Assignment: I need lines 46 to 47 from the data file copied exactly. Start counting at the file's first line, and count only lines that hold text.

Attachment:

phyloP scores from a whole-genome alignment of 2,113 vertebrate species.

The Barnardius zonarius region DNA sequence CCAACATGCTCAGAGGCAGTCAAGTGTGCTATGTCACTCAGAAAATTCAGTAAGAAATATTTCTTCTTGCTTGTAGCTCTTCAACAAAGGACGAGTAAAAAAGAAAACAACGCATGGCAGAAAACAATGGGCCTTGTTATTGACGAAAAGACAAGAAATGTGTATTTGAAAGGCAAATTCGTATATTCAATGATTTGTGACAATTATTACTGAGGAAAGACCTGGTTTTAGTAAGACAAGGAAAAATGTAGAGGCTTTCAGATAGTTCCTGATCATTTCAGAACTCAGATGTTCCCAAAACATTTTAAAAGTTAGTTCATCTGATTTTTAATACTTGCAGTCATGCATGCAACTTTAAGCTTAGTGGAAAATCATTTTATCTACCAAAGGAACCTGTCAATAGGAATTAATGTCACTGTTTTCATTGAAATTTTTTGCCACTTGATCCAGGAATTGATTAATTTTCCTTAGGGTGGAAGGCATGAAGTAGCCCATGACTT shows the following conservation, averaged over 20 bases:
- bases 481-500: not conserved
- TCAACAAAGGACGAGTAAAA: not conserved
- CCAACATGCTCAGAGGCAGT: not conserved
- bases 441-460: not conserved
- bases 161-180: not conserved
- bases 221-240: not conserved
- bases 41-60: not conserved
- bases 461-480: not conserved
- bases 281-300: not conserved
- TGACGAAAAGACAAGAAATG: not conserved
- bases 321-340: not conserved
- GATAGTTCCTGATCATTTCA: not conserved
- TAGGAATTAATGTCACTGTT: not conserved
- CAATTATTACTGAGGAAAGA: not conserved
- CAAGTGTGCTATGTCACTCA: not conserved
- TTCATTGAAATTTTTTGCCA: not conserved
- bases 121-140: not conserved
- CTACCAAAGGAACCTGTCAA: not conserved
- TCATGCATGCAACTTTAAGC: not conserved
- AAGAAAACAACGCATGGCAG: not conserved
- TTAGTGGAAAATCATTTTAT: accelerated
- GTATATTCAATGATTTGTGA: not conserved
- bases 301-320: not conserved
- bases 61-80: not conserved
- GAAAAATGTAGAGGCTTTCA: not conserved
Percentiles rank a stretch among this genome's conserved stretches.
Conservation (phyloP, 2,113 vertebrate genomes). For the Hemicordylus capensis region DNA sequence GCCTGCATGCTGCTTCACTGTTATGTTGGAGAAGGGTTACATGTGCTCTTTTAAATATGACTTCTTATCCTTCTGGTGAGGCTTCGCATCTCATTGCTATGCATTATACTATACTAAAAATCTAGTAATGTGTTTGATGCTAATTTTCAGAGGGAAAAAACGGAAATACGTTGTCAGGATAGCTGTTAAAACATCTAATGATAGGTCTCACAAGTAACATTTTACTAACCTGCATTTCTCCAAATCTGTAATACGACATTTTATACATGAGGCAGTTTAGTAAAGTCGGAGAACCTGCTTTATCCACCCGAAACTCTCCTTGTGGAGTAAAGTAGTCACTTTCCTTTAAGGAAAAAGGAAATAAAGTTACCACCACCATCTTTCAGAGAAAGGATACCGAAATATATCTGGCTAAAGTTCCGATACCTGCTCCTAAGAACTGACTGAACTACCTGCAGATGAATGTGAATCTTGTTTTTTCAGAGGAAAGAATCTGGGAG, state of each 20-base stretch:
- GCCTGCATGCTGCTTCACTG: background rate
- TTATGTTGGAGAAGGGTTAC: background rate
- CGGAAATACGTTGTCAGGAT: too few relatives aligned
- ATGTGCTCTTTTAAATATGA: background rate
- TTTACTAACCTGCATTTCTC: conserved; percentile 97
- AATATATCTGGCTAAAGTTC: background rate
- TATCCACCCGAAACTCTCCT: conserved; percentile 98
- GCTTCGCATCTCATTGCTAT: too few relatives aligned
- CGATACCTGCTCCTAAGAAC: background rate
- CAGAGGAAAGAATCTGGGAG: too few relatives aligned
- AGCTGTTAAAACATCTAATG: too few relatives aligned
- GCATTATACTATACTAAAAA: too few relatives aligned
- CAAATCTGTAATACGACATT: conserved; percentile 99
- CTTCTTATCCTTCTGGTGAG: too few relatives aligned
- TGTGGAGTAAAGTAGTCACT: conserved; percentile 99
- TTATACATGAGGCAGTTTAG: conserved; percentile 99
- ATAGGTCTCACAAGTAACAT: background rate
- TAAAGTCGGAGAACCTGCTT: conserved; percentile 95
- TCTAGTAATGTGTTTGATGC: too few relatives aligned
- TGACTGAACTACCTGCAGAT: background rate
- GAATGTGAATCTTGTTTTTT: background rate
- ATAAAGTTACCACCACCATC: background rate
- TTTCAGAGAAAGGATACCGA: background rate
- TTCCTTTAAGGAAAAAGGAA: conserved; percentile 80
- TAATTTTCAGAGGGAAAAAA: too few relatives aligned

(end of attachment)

- ATAGGTCTCACAAGTAACAT: background rate
- TAAAGTCGGAGAACCTGCTT: conserved; percentile 95